My name is Hamda Yusuf and I’m currently based in New York City attending the Graduate Program in International Affairs at the New School as a Rangel Fellow. I graduated from UW with a Germanics minor and International Studies major in 2016. Having taken part of the Spring in Vienna program in 2014, I was inspired to apply for a Fulbright grant and return to Vienna for the 2016-17 school year!
My specific grant was called the Community-Based Combined grant and it split my time between teaching English, working with a number of different refugee organizations in Vienna, and taking classes at the University of Vienna. My research focused on the spatial relationships refugees and recent immigrants had with various neighborhoods in Vienna. I would ask the young people who attended my English conversation club to take me to places in Vienna where they felt they belonged, and where they felt they didn’t belong. It was powerful and often emotional to go on these walks, particularly because I shared a lot of these same feelings about Vienna. Many of the young people I worked with absolutely loved Vienna, but felt that Vienna did not love them back. They mentioned how much public opinion had changed about immigrants. To them, it seemed like only a year ago most Viennese were supportive of refugees and now the Far-Right party was gaining followers because of its anti-immigration stance. Their feelings of belonging and unbelonging were profound, and have probably only intensified since then.
Getting to spend nearly 9 months in Vienna was an absolute dream. It was a completely different experience to my 2.5 months there with the Spring in Vienna program. In any study abroad program, it’s easy to get stuck in a bubble where the only people you interact with are other Americans. Actually living and working in Vienna meant that I interacted with more Austrians than I did Americans. Even though I didn’t take any German classes while I was there, my language skills improved immensely! I had a lot of good days where I had a number of successful conversations entirely in German. I also had some bad days where I would get my numbers confused trying to pay for a coffee and stare blankly at someone a bit too long before realizing they had asked me a question. There were moments I felt a bit Austrian (like having to fill out my Austrian tax forms or attending a ball), and other moments where I felt distinctly American (like forgetting all grocery stores are closed on Sundays). There were also moments were I felt like the ‘other’. Moments where no one assumed I was Austrian but also no one believed I was American because I didn’t fit into their preconceived notions of what Americans looked like.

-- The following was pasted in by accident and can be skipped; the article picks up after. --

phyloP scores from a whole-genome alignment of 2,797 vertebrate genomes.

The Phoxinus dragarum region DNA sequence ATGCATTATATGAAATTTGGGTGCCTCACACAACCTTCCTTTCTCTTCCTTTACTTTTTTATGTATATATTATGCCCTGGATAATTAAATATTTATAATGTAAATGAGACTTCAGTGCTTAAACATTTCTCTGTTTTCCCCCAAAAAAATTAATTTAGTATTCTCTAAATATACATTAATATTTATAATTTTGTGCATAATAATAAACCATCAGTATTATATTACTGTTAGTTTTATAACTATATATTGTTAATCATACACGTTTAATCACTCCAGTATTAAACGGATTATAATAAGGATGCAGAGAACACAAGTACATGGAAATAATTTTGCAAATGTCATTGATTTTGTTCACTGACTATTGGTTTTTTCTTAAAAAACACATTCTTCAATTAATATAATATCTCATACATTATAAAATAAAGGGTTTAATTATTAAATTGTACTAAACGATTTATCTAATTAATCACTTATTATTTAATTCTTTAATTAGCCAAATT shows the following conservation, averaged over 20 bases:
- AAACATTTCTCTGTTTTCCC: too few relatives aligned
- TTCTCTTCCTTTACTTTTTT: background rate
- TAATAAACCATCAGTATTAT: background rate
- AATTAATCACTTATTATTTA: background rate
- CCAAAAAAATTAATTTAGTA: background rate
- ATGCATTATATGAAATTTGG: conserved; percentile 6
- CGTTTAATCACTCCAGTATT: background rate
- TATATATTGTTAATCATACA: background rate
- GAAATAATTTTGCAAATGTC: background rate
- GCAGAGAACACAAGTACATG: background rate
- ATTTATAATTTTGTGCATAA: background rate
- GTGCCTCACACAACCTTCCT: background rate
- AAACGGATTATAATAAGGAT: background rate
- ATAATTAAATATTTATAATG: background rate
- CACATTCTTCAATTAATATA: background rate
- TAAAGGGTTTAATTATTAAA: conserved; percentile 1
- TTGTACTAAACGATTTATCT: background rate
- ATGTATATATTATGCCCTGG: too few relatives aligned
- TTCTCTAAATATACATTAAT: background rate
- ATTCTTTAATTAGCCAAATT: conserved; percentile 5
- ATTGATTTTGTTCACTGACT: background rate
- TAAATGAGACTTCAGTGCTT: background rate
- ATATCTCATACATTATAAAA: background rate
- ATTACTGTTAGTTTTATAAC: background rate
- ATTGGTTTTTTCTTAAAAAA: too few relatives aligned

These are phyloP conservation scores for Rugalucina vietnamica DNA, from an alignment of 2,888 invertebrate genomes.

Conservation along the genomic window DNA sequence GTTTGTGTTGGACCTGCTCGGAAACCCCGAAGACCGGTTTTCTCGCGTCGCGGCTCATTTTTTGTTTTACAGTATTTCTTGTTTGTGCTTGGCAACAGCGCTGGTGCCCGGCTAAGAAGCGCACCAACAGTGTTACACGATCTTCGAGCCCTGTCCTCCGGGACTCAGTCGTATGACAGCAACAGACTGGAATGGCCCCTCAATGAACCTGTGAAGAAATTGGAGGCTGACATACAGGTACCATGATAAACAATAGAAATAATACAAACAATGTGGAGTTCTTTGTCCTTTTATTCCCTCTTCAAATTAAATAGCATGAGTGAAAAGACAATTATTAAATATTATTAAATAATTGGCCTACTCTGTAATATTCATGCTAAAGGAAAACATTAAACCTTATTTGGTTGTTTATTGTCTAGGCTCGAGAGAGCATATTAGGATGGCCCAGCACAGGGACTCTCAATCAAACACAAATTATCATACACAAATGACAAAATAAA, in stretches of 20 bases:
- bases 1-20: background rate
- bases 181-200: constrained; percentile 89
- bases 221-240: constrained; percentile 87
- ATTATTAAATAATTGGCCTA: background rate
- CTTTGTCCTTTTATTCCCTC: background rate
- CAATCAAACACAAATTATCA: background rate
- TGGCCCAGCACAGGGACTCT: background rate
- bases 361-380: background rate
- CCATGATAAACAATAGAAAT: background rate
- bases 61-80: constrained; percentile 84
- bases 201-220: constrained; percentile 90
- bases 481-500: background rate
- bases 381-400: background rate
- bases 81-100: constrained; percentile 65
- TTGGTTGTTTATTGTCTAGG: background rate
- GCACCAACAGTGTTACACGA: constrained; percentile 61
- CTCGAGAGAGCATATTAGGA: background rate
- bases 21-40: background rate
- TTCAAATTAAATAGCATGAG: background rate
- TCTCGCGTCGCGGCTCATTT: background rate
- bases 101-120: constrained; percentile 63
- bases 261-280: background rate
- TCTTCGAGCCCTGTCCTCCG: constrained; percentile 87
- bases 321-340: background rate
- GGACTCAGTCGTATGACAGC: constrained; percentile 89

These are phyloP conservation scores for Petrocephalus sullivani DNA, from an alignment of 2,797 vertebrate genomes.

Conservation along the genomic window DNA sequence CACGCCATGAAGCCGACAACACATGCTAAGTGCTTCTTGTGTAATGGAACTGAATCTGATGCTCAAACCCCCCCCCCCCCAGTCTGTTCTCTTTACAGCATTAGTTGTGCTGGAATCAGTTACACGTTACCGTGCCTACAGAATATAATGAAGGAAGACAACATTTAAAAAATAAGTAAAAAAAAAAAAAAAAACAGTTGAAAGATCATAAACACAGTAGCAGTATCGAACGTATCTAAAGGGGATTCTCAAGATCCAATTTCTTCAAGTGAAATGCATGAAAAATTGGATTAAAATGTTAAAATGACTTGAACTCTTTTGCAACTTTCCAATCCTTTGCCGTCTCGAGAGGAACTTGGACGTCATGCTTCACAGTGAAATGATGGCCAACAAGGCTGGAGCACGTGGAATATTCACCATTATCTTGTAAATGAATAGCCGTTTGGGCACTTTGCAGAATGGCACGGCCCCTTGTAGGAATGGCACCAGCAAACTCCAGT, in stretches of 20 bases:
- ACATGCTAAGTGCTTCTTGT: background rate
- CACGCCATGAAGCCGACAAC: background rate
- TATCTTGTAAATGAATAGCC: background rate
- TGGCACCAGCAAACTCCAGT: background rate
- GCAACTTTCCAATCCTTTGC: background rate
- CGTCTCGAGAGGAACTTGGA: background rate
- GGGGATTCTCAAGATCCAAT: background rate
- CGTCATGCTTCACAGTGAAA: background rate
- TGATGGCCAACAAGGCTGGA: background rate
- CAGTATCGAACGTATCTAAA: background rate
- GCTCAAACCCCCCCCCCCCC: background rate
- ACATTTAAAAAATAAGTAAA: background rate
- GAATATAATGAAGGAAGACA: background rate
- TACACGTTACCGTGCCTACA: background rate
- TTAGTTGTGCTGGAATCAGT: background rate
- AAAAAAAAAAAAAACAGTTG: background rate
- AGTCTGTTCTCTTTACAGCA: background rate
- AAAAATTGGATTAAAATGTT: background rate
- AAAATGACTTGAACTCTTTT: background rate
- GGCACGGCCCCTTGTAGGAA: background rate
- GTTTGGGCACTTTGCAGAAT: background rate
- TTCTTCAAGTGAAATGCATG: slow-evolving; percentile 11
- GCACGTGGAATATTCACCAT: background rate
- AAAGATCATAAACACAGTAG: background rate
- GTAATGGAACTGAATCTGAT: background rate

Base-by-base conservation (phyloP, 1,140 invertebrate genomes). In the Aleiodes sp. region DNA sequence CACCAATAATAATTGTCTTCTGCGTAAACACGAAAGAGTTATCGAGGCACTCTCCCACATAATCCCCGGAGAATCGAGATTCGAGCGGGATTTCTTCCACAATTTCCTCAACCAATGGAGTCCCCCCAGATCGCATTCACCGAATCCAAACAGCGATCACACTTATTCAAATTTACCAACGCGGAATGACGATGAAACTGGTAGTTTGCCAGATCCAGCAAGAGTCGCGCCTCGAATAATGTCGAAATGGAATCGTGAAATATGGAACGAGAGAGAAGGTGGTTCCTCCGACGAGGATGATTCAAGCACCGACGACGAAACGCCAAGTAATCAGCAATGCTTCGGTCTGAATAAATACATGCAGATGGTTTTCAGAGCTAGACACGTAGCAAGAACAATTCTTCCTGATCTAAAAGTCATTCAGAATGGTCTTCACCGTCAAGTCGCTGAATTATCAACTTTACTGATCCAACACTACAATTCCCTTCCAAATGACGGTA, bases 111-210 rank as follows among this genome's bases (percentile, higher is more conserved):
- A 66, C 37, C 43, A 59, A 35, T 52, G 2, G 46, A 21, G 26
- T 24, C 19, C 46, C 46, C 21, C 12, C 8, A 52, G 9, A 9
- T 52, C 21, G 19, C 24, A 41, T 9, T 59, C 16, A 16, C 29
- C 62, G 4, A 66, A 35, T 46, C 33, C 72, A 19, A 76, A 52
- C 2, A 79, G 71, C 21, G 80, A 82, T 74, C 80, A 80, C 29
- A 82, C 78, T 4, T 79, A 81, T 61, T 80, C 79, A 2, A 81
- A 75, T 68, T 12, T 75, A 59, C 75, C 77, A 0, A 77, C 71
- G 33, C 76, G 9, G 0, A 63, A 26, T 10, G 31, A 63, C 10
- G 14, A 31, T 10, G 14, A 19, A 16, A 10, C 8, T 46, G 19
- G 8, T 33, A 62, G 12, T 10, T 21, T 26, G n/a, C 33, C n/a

There are many things that I miss about Vienna. The absolutely amazing transportation system, the many beautiful parks, the bakeries on every corner, the odd but endearing obsession with ice cream, and of course the Döner Box mit pommes at the Türkis in Westbahnhof.
I would absolutely recommend any Germanics students to apply for a Fulbright grant. The application process is a bit daunting but the Germanics department is a great resource (special thanks to Kye Terrasi for writing my recommendation!). It was a fantastic experience and the best way to learn any language is to be forced to speak it every day, even if you do come back saying Erdapfel instead of Kartoffel and Paradeiser instead of Tomaten.